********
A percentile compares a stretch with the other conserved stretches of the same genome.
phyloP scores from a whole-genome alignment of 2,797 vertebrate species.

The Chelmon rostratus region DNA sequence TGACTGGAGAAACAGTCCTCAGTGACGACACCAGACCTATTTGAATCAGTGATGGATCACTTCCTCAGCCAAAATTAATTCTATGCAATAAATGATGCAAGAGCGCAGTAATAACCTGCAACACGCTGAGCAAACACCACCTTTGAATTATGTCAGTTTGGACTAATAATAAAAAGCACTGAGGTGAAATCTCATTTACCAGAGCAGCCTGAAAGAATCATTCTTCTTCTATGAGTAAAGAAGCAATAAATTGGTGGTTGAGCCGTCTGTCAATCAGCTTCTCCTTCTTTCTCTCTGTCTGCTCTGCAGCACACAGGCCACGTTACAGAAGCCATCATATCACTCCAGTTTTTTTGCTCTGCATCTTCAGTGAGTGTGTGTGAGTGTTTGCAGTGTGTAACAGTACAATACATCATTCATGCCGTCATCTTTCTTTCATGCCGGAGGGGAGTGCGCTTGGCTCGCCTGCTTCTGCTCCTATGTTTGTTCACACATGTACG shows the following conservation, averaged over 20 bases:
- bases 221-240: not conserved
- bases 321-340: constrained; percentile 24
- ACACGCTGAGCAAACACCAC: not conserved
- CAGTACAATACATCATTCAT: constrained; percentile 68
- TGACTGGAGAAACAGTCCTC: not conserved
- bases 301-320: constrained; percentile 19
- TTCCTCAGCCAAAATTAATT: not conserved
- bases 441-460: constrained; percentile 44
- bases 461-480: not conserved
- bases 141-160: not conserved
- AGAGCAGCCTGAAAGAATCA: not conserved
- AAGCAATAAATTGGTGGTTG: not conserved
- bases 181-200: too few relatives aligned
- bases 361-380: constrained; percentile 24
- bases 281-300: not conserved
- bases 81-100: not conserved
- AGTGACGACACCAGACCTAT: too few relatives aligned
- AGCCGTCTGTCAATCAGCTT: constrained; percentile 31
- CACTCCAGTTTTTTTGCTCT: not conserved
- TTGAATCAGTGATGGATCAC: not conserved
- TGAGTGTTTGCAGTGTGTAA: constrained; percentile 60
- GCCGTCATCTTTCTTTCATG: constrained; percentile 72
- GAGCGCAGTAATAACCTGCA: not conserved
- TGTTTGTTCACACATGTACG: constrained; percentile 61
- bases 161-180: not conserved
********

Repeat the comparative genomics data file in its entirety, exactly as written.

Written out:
A percentile compares a stretch with the other conserved stretches of the same genome.
phyloP scores from a whole-genome alignment of 2,797 vertebrate species.

The Chelmon rostratus region DNA sequence TGACTGGAGAAACAGTCCTCAGTGACGACACCAGACCTATTTGAATCAGTGATGGATCACTTCCTCAGCCAAAATTAATTCTATGCAATAAATGATGCAAGAGCGCAGTAATAACCTGCAACACGCTGAGCAAACACCACCTTTGAATTATGTCAGTTTGGACTAATAATAAAAAGCACTGAGGTGAAATCTCATTTACCAGAGCAGCCTGAAAGAATCATTCTTCTTCTATGAGTAAAGAAGCAATAAATTGGTGGTTGAGCCGTCTGTCAATCAGCTTCTCCTTCTTTCTCTCTGTCTGCTCTGCAGCACACAGGCCACGTTACAGAAGCCATCATATCACTCCAGTTTTTTTGCTCTGCATCTTCAGTGAGTGTGTGTGAGTGTTTGCAGTGTGTAACAGTACAATACATCATTCATGCCGTCATCTTTCTTTCATGCCGGAGGGGAGTGCGCTTGGCTCGCCTGCTTCTGCTCCTATGTTTGTTCACACATGTACG shows the following conservation, averaged over 20 bases:
- bases 221-240: not conserved
- bases 321-340: constrained; percentile 24
- ACACGCTGAGCAAACACCAC: not conserved
- CAGTACAATACATCATTCAT: constrained; percentile 68
- TGACTGGAGAAACAGTCCTC: not conserved
- bases 301-320: constrained; percentile 19
- TTCCTCAGCCAAAATTAATT: not conserved
- bases 441-460: constrained; percentile 44
- bases 461-480: not conserved
- bases 141-160: not conserved
- AGAGCAGCCTGAAAGAATCA: not conserved
- AAGCAATAAATTGGTGGTTG: not conserved
- bases 181-200: too few relatives aligned
- bases 361-380: constrained; percentile 24
- bases 281-300: not conserved
- bases 81-100: not conserved
- AGTGACGACACCAGACCTAT: too few relatives aligned
- AGCCGTCTGTCAATCAGCTT: constrained; percentile 31
- CACTCCAGTTTTTTTGCTCT: not conserved
- TTGAATCAGTGATGGATCAC: not conserved
- TGAGTGTTTGCAGTGTGTAA: constrained; percentile 60
- GCCGTCATCTTTCTTTCATG: constrained; percentile 72
- GAGCGCAGTAATAACCTGCA: not conserved
- TGTTTGTTCACACATGTACG: constrained; percentile 61
- bases 161-180: not conserved